Katie Whalen [00:06:17] Yeah, that was what I was going to sort of I was going to ask you a question about thinking is is there sort of hope in terms of the regulatory motivation, like we see sort of in Europe with its circular economy being discussed at a, you know, EU commission level? Has there been any discussion like that in the US?

Kate Daly [00:06:44] Not at a national level. We're seeing that there. There's some state level regulation that's coming in. And certainly there's more of an interest in the challenges associated with recycling after National soared, China's ban on importing many different types of material. And so I think there's an awareness that recycling in the United States, the United States is a very important economic driver and that nationally there's some potential for legislation that can help support recycling. But it's really not framed through the lens of advancing a circular economy per say. I think that that language isn't really common here. It's it's something I've only seen. For example, The New York Times use the term circular economy once in a recent article, whereas in the European press, it's something that's much more common. And many people, even if they're not working within this particular sector, are familiar with the concept. That's not really where we are in the US right now.

Katie Whalen [00:07:45] Yeah. I've actually I was on us I've been on a sailing trip this past summer with kind of throughout the west coast of Sweden. And I was talking to like the harbormaster in one of the tiny, tiny little harbor that you can only reach by if you have your own sailboat, basically. And he was like asking you what I do. I was like, oh, I work on Circular economy. And he said, "Oh, okay." And I mean, how does a complete, detailed and in-depth discussion about circular economy? Because, you know, it's so prevalent in newspapers and in the press, as you said, here and here in Europe.

Kate Daly [00:08:20] Yeah. The term it really needs to be socialized more here, and I think that it for me, it's so advantageous when you're looking at these changes through an economic lens to the opportunities for job creation and revenue and not what municipalities and taxpayers and legislators care about. And so there's a huge opportunity here. And it's it's- All of us have to work even harder to make sure that there's more awareness of it.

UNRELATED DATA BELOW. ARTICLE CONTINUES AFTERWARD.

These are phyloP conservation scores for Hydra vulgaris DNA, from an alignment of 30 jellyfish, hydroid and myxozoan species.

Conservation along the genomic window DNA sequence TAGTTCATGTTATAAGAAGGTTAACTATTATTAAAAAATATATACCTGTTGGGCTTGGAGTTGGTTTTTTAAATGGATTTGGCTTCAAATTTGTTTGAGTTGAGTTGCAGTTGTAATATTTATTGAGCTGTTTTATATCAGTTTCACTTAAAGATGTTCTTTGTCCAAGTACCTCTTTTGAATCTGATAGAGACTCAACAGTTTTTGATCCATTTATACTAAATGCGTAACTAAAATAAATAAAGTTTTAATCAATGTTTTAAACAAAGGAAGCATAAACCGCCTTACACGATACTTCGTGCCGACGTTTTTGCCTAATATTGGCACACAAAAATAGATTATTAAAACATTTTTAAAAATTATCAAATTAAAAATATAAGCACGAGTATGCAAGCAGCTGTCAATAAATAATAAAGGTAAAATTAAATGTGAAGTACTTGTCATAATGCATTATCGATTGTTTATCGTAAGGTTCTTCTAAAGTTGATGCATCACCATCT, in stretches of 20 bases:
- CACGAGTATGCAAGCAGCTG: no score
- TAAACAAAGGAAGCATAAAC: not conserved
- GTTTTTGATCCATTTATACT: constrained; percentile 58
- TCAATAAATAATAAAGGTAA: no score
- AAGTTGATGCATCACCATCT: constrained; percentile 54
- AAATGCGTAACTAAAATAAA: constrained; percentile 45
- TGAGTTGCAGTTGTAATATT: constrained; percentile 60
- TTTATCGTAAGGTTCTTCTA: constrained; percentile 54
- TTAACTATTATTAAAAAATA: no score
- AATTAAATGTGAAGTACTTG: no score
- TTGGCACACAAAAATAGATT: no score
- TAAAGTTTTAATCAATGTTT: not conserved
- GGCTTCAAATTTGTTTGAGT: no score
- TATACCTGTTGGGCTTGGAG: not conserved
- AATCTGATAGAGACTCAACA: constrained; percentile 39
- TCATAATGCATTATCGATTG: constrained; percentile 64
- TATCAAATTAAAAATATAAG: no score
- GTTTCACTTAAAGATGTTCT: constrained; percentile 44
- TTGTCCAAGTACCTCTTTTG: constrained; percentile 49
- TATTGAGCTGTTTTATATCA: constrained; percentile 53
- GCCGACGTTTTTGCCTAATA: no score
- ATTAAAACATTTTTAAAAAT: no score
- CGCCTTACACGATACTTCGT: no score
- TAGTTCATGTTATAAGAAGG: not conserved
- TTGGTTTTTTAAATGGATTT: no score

Katie Whalen [00:08:46] So we're gonna dove into your your into Close Loop Partners and and what you're doing. But I had one question before we move on which was what terms do you see sort of being used in the US that are kind of hinting at Circular Economy, but not really straight out using the term circular economy?

Kate Daly [00:09:07] I think the term zero waste is the more common term we hear and we see that cities have set zero waste goals. People understand what that means. That means fewer materials going into landfills. It means collecting organics and food waste so that they're used in anaerobic digesters or on farms. And so zero waste is the first term that people understand. And then I think that it's your waste has such a focus, though, on consumers behavior like that. We all need to stop sending so many things to landfill and the municipalities need to it's to structures and mechanisms to handle that waste. The circular economy is about really system level change that allows for prosperity and profit without all of the negative externalities that have impacted our environment and our quality of life. And so I'm hopeful that zero waste, in addition to terms like circular circular economy circularity, can start to become more mainstream.

Katie Whalen [00:10:11] Yeah, it's- I think you highlight a really good point in terms of the circular economy is moving away from just what can you do as an individual, but actually the whole systemic change. And and that's where a sort of different than what has been talked about and in terms of like sustainability, for example.

Kate Daly [00:10:30] That's right.

Katie Whalen [00:10:32] Yeah. So, okay, so we talked about Close Loop Partners like we've hinted at closely partners, but we haven't really talked so much about what you're doing and what's going on. So could you tell us a little bit more about how your organization has been working with the private sector to try to advance circularity?